Managing Medical Bills on the Brink of Bankruptcy
60 Pages Posted: 26 Jun 2009 Last revised: 29 Sep 2010
Date Written: May 11, 2010
The Patient Protection and Affordable Care Act of 2010 aims to expand coverage for the uninsured and regulate out-of-pocket expenses to some extent. Yet, this new law does not change the assumption that patients often will owe some money directly to medical providers. Health care practice management experts frequently advise providers on how to encourage patients to pay these amounts early. Yet, there has been virtually no systematic study of how financially-strapped families manage out-of-pocket medical expenses of various sizes, and the implications of those choices for their medical providers.
This article offers one of the first examinations of this issue using a nationally representative dataset of personal bankruptcy filers. We find that financially distressed families significantly reduce their liability to medical providers before filing for bankruptcy. Credit cards and home equity lines of credit play an important role in shielding providers from the full consequences of being creditors in bankruptcy. We also find different patterns of medical bill management based on demographic characteristics such as homeownership, racial identity, and age.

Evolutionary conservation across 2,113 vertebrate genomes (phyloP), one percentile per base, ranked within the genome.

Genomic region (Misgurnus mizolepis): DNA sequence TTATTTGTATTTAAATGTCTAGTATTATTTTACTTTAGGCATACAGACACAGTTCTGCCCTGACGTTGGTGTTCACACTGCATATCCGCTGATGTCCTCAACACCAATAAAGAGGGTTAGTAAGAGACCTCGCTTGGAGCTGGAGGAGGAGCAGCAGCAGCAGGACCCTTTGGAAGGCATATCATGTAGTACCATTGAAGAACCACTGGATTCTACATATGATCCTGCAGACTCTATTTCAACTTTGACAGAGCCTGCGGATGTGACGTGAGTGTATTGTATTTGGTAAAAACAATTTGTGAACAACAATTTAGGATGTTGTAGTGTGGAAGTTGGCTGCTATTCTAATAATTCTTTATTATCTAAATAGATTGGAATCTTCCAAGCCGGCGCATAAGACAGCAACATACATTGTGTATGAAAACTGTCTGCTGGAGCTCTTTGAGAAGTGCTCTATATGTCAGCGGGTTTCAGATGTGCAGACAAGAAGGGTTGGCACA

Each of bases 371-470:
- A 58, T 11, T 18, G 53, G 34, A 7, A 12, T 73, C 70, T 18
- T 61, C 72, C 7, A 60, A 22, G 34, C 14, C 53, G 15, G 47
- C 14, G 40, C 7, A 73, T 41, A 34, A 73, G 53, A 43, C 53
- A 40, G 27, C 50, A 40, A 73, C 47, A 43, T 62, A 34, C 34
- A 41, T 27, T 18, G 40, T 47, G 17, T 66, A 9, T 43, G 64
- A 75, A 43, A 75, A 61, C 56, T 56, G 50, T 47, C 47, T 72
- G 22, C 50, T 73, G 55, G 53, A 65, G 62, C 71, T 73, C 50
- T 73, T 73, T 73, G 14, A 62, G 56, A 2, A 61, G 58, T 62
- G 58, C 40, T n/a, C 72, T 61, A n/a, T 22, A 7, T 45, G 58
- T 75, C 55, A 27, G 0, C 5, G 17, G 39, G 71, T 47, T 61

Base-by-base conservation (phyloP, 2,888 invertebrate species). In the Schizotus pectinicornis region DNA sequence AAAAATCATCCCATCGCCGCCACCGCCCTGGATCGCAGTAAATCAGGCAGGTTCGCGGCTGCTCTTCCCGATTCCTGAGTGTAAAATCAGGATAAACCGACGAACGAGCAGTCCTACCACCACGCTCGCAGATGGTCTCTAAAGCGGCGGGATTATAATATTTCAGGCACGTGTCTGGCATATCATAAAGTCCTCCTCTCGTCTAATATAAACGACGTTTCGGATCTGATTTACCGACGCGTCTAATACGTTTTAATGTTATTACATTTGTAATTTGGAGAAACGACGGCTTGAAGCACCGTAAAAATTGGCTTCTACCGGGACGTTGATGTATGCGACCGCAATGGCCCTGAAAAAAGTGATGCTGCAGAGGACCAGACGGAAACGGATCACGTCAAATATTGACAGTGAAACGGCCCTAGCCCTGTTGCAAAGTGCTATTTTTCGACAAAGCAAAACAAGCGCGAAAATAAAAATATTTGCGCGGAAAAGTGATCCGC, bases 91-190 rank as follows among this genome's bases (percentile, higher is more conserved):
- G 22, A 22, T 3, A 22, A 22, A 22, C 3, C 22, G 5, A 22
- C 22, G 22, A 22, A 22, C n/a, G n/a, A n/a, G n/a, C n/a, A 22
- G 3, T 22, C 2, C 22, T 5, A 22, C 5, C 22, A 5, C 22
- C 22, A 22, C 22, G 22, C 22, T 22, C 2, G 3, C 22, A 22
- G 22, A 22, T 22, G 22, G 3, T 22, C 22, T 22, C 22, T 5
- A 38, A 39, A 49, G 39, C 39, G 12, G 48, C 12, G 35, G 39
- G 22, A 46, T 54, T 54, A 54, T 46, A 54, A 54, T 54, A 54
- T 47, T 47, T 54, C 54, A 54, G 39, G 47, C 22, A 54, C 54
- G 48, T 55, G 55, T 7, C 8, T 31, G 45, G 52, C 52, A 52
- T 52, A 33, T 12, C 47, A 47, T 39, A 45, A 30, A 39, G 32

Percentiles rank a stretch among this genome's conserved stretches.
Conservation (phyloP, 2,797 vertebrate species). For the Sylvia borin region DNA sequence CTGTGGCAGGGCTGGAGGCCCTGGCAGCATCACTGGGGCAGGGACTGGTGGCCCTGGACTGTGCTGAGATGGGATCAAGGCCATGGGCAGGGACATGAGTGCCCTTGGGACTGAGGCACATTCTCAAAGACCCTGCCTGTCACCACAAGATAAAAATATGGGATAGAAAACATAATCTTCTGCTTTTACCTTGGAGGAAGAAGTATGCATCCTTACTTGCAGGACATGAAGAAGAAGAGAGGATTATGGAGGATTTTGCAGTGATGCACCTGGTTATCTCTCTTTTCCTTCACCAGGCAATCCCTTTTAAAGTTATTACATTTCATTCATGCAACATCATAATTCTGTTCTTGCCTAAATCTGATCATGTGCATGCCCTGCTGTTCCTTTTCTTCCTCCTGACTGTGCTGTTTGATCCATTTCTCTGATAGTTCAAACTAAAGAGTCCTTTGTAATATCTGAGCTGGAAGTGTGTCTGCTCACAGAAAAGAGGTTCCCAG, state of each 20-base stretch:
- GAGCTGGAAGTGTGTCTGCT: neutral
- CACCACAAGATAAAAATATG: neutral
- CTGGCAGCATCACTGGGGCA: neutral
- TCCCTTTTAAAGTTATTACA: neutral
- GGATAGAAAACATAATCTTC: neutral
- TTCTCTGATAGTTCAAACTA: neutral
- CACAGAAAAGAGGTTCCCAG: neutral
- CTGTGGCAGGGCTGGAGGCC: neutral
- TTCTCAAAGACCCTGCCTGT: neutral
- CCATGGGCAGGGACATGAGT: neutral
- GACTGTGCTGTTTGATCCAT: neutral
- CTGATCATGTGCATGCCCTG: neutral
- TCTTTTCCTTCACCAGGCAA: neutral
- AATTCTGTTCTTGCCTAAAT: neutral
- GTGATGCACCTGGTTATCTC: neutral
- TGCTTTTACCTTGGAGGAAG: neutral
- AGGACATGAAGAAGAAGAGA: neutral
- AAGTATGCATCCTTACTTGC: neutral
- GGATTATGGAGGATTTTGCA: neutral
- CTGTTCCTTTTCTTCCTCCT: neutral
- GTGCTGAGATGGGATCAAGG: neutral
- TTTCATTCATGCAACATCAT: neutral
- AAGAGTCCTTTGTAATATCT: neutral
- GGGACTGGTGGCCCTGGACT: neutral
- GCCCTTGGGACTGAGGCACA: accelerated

Our findings have implications for health policy as well as for bankruptcy policy. But they also have methodological consequences for measuring medical burden: one cannot measure how medical bills contribute to financial distress by looking only at bankruptcy court records because they do not produce an accurate count of medical debt. Yet, this is something that government representatives and private scholars repeatedly attempt to do in discussions of bankruptcy and health care reform.
Keywords: bankruptcy, health care, medical care, medical practice management, reluctant creditors, consumer law, credit cards, home equity loans, chapter 7, chapter 13
JEL Classification: D18,I11,I18,J15, J16, K32
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